- Ivan Maisel, ESPN Senior Writer
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It could be the level of talent. When No. 1 Florida and No. 2 Alabama run onto the Georgia Dome turf Saturday, there will be "10 [NFL draft] first-day picks on defense alone," Tennessee coach Lane Kiffin said.
It could be the spectacle. The asking price on StubHub for a seat in the upper deck of the end zone starts at $390 apiece.
It could be the rematch. Last year, No. 3 Florida defeated No. 1 Alabama, 31-20 in a game that delivered the competitiveness and excitement those rungs on the BCS ladder promise. A year later, the rungs are the highest they can get.
It could be the coaching matchup. Given that Florida and Alabama return to each other's regular-season schedules in 2010 and 2011, the Crimson Tide's Nick Saban and the Gators' Urban Meyer, winners of three of the past six national championships, could face each other six times in a four-year period. Woody and Bo never did that.
"I can't think of a bigger football game that I've been a part of," said Meyer, 2-0 in BCS Championship Games. Some people like the Saturday of Final Four weekend more than Monday night. This is, if nothing else, a BCS semifinal.
So this game is big. How big? SEC commissioner Mike Slive's rabbi is driving over from Birmingham -- after Saturday services, of course -- to see it.
"He has to leave late, so I got him a good parking space," Slive said with a twinkle.
When the SEC split into two divisions in 1992, this is exactly what the league hoped would happen, if anyone had the moxie to think this big. For all the league's bluster about playing the best football in the nation, this game is evidence to bolster the argument. In the 18 seasons of FBS conference championship games, this is the first time the national No. 1 and No. 2 will meet.
The Florida-Alabama matchup has come to define the SEC championship game. This is the seventh time the teams will play for the SEC title. No other pair of teams has played more than twice. In fact, the Crimson Tide has never played another SEC team for the league championship.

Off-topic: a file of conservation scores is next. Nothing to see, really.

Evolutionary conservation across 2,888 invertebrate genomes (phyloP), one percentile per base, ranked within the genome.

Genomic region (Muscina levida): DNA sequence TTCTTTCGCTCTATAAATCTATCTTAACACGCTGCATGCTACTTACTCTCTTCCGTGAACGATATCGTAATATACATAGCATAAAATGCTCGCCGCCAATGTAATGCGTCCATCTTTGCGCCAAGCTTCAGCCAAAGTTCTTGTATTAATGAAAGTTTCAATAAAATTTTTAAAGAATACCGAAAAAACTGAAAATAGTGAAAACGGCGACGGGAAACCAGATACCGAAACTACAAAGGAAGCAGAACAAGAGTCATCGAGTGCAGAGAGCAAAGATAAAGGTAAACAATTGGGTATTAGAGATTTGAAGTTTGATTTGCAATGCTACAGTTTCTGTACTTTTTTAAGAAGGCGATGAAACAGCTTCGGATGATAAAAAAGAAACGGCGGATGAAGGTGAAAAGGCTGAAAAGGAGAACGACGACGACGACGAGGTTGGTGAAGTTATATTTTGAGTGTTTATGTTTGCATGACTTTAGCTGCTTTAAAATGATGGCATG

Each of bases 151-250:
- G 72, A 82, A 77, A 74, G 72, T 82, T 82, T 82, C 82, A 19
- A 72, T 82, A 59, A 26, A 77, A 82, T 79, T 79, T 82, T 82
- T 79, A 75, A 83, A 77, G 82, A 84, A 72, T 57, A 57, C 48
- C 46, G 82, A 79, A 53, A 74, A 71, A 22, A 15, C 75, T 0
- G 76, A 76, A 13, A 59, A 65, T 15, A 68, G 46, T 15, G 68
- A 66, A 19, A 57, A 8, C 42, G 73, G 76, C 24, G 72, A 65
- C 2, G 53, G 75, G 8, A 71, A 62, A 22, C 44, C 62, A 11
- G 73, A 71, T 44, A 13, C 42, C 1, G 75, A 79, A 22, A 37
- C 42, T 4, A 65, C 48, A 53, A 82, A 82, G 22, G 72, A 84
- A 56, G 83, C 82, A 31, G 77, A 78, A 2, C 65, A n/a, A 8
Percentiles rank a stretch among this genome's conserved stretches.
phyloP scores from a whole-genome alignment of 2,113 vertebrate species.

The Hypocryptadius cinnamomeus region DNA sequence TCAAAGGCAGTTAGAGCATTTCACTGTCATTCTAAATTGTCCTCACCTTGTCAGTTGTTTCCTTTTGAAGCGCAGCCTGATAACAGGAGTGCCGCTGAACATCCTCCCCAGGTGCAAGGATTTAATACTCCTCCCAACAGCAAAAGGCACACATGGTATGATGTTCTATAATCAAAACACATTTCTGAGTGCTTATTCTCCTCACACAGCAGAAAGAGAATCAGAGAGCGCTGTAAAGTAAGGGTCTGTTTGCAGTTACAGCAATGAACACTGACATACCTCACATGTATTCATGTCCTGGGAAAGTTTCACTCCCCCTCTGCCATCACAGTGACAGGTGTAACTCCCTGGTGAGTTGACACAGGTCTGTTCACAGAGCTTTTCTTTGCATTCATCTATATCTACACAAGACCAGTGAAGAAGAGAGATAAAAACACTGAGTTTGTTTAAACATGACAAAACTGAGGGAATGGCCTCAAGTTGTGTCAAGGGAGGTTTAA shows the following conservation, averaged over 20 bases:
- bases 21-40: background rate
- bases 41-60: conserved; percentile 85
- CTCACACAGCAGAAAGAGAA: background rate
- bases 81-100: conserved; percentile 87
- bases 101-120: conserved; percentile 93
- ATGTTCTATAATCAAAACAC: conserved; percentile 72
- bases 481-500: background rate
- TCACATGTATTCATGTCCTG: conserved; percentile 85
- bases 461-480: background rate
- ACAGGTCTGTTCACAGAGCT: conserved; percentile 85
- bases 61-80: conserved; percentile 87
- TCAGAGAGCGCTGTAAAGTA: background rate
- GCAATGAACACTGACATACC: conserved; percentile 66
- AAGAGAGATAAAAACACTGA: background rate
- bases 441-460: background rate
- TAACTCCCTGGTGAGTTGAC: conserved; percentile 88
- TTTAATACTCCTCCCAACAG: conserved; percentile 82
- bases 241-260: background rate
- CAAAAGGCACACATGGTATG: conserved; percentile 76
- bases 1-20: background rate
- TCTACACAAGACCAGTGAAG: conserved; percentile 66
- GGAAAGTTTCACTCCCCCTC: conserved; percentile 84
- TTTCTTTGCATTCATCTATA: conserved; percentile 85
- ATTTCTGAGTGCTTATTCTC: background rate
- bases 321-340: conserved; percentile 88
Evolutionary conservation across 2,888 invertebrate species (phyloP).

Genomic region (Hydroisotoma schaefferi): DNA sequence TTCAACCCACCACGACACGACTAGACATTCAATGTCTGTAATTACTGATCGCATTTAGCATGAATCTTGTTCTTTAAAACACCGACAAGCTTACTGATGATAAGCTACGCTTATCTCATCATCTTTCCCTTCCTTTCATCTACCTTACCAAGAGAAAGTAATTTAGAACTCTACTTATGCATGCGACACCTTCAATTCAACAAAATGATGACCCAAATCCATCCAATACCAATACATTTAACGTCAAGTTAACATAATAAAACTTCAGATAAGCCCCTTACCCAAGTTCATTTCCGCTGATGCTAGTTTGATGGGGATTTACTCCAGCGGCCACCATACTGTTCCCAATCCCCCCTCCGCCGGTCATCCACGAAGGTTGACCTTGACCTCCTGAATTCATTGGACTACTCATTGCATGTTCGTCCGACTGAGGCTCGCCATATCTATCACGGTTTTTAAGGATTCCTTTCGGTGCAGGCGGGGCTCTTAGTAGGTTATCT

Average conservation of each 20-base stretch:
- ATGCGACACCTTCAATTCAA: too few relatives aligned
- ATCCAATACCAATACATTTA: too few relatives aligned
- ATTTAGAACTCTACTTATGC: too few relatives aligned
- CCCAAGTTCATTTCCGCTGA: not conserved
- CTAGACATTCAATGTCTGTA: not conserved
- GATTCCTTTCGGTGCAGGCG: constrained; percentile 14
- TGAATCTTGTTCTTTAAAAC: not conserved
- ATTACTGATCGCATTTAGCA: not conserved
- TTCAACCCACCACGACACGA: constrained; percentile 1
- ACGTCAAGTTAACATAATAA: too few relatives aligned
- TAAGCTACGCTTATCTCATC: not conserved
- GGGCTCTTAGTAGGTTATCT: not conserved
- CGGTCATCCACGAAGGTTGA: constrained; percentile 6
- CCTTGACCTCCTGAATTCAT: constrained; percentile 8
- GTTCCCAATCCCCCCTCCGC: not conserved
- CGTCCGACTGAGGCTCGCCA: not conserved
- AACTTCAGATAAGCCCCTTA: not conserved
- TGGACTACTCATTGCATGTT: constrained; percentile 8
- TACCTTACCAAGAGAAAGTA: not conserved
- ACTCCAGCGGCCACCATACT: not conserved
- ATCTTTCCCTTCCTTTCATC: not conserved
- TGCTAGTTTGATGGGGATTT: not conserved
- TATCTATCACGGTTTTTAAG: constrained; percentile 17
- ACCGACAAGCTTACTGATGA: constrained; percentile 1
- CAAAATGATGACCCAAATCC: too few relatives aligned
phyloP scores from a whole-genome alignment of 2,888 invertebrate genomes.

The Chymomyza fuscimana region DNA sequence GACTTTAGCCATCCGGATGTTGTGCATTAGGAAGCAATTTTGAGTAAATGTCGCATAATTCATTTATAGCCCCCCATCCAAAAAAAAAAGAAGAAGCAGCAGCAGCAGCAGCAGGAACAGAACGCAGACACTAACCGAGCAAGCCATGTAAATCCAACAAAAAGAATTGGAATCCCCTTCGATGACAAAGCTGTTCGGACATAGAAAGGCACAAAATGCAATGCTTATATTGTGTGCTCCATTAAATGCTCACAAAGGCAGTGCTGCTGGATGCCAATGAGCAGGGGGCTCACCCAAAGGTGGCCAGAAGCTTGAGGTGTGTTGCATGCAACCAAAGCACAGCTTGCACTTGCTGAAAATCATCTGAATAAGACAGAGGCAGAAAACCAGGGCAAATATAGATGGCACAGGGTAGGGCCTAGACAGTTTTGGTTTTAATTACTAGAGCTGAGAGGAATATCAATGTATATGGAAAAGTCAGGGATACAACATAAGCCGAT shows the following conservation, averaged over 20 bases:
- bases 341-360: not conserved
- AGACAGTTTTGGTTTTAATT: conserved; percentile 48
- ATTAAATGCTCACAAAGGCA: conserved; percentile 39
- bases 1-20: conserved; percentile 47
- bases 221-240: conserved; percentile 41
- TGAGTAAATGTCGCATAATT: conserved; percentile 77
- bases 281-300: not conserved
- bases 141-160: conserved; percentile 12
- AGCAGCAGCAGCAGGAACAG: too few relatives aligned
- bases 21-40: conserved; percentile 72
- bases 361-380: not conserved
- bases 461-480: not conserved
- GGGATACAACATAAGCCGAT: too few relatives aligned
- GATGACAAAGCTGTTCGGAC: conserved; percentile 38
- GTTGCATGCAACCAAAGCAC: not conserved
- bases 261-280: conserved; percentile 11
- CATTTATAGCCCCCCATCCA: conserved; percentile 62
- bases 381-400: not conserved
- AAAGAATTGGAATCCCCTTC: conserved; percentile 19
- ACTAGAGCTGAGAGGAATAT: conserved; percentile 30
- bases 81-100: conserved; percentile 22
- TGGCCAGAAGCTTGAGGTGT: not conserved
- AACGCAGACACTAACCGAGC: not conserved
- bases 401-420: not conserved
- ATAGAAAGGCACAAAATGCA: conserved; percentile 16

The matchups on the field live up to those on the sidelines. There is Florida quarterback Tim Tebow, making a late-season rush to win his second Heisman, and Alabama tailback Mark Ingram, trying to regain the momentum that a week ago had him in position to win his first.
The debate over the best player in the SEC might be answered. Is it Tebow, who has led Florida to 22 consecutive victories and a 25-1 record over the past two seasons? Or is it middle linebacker Rolando McClain, who has led Alabama to a 24-2 record over the past two seasons?
There is the matchup of All-Americans. Ingram, McClain, guard Mike Johnson and defensive back Javier Arenas of Alabama all made the American Football Coaches Association team announced Thursday. The coaches also honored the best cover corner in the nation, the Gators' Joe Haden, from the best secondary in the nation.
Haden almost surely will shadow Alabama sophomore Julio Jones, the preseason All-American slowed by injury and double-teams early in the season. Against Auburn, however, Jones looked like a player who can control a defense from the wideout position. Why that matchup won't be shown on pay-per-view is a mystery. It stands as the rare revenue stream missed by the SEC.
"He's a really big, strong guy," Haden said of Jones during a teleconference call this week. "Pretty fast. What I'm going to do is try to get my hands on him, throw off the timing."
The Gators have allowed only four punts to be returned all season for a total of 13 yards. That's nearly 4 fewer yards than the average return by Arenas, who set a conference record this season with the seventh punt return touchdown of his career.
For all the speed that will fly around the Georgia Dome turf, NFL personnel men say what separates the SEC from the rest of the nation is the athleticism at the line of scrimmage. To see how Florida's Pouncey twins, center Maurkice and right guard Mike, and left guard James Wilson handle Alabama defensive tackle Terrence Cody will be worth taking your eye off following the ball for a couple of plays.
There is also the matchup that can't be measured by statistics or a scout's stopwatch.
"When you watch Alabama play, it looks like they're playing for each other, too, like the way we play for each other," Haden said. "We don't just play for individual stats. We don't just play for ourselves. We play for our teammates because you could tell that if you really care about your teammates, it makes you go that much harder for them. I don't know how Alabama is doing it, but it looks like they really care about each other, too."
In July, the media predicted a showdown between Florida and Alabama. The fans have been clamoring for it all season. Now, thank goodness, the hype will end and the game will kick off.
Ivan Maisel is a senior writer for ESPN.com and hosts the ESPNU College Football podcast. Send your questions and comments to Ivan at Ivan.Maisel@ESPN3.com.
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